Submotion Orchestra @ Concorde 2 – 12th March 2016

Let me start by saying this was one of the best gigs I’ve been to in a while. Every member of the band is super talented and played a tight, faultless set. They are one of the rare acts that sound better live than recorded. The absence of lead singer and new mother Ruby Wood was no bad thing, as the three guest vocalists were all excellent and added great variety to the performance.

I came to Submotion late, having missed their first two albums Finest Hour and Fragments. It was only when they released Alium in 2014 that I discovered their eclectic sound spanning electronica, bass, ambient, jazz and dub ‘that sits somewhere on an axis between Bonobo and London Grammar.’ Their latest album Colour Theory goes a step further with meticulously crafted production and fresh, young talent on guest vocals, creating a cohesive album with elegance and finesse.

The five-piece band started aptly with Intro from Fragments, filling the Concorde with powerful, yet delicate music. The first guest vocalist Alyusha was then introduced – a vision in a beautifully embroidered kimono and the face of a geisha – to sing Red Dress, the first track from the new album and she certainly did it justice, sharing the purity of Wood’s voice but with a unique tone, she was utterly mesmerising. She seemed a little nervous to start with, but soon got into her groove with Time Will Wait and Blind Spot from Fragments; the enthusiastic crowd singing along, encouraging her to let rip on that feelgood line ‘so bless us all’ before the spine-tingling drum beat kicks in.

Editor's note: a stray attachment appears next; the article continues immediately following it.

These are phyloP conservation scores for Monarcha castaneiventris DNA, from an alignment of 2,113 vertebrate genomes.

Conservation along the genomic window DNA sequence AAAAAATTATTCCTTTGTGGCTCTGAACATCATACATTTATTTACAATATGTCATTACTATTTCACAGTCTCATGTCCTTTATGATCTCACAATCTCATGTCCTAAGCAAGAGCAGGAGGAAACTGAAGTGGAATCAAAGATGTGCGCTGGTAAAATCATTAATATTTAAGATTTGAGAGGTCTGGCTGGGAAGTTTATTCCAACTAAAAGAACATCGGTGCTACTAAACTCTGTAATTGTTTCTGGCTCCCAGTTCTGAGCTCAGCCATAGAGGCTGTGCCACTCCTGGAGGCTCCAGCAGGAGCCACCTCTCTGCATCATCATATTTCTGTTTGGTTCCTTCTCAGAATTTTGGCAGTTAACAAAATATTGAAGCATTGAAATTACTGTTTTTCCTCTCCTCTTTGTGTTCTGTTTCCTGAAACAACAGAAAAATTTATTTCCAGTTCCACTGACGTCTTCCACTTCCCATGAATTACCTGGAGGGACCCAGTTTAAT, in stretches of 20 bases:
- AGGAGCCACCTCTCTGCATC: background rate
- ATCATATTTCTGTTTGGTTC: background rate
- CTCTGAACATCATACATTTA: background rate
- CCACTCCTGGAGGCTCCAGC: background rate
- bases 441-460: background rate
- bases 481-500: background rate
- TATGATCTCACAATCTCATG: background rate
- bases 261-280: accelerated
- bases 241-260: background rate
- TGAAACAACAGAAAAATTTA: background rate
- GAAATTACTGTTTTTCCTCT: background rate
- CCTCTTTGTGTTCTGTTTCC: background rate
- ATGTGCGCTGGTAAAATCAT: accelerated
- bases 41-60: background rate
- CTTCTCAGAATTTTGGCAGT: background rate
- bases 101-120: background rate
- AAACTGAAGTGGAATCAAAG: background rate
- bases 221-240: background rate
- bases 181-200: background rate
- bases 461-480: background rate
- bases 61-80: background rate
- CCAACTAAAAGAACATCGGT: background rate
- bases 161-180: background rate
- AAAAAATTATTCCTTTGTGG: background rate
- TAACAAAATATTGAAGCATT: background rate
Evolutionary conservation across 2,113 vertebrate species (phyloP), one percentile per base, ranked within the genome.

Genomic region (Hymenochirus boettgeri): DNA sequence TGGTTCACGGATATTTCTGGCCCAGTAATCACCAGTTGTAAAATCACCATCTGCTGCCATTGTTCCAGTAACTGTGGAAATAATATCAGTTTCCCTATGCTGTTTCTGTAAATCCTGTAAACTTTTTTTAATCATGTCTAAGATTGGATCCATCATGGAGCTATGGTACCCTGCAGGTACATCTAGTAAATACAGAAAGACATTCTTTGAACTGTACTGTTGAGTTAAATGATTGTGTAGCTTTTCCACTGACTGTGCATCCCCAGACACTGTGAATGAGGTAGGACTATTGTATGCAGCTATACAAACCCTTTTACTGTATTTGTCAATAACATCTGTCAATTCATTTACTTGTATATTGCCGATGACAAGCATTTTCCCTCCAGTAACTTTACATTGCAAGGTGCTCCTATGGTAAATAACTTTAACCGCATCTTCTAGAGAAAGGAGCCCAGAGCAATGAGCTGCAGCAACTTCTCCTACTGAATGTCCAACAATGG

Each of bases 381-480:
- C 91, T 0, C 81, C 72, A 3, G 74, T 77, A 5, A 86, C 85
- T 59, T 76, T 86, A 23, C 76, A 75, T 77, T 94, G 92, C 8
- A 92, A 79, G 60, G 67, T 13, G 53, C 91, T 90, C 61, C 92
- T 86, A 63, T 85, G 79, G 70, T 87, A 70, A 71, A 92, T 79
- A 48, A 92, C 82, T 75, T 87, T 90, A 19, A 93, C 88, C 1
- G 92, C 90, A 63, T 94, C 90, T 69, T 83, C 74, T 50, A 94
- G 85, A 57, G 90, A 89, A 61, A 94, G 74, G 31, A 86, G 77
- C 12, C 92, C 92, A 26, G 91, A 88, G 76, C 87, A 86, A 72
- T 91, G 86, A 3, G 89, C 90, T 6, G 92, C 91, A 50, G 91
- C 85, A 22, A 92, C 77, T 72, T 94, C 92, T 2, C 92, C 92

Next up was the brilliantly named Billy Boothroyd, a fellow member of Shlomo’s The Vocal Orchestra and guest vocalist on Colour Theory’s More Than This, which he sang with heart and soul. A self-assured singer with a goosebump-inducing voice, he brought the house down with his rendition of the earth shatteringly bassy In Gold. As third guest vocalist Andrew Ashong pointed out, both he and Alyusha ‘have got some serious pipes’.

Mr Ashong was a pleasant surprise guest, having decided to jump on the train from London to Brighton after enjoying the company of SubMo so much the previous night at Electric Brixton. His track Needs on the new album is one of my favourites, so I was delighted to hear it live from the man himself. Another up and coming homegrown talent, Andrew was full of praise for his fellow musicians and had a calm, understated presence.

After the Japanese influenced Kimono, Alyusha returned to the stage for the crowd-pleasing It’s Not Me It’s You, before the guys showcased their musicianship and synth-twiddling prowess with Thousand Yard Stare; their clear enjoyment and immersion in the music both infectious and impressive. All three singers then collaborated on Worries, their voices complementing each other respectfully.

Back for an encore after much applause and foot-stomping, Billy covered Hymn For Him, hitting the high notes effortlessly, before the last song of the night: All Yours from their first album, sung with a big smile by Alyusha and a gorgeous trumpet solo from Bobby Beddoe. As my sister put it, this is ‘make you feel alive music’.

Also published on Earlybird Media



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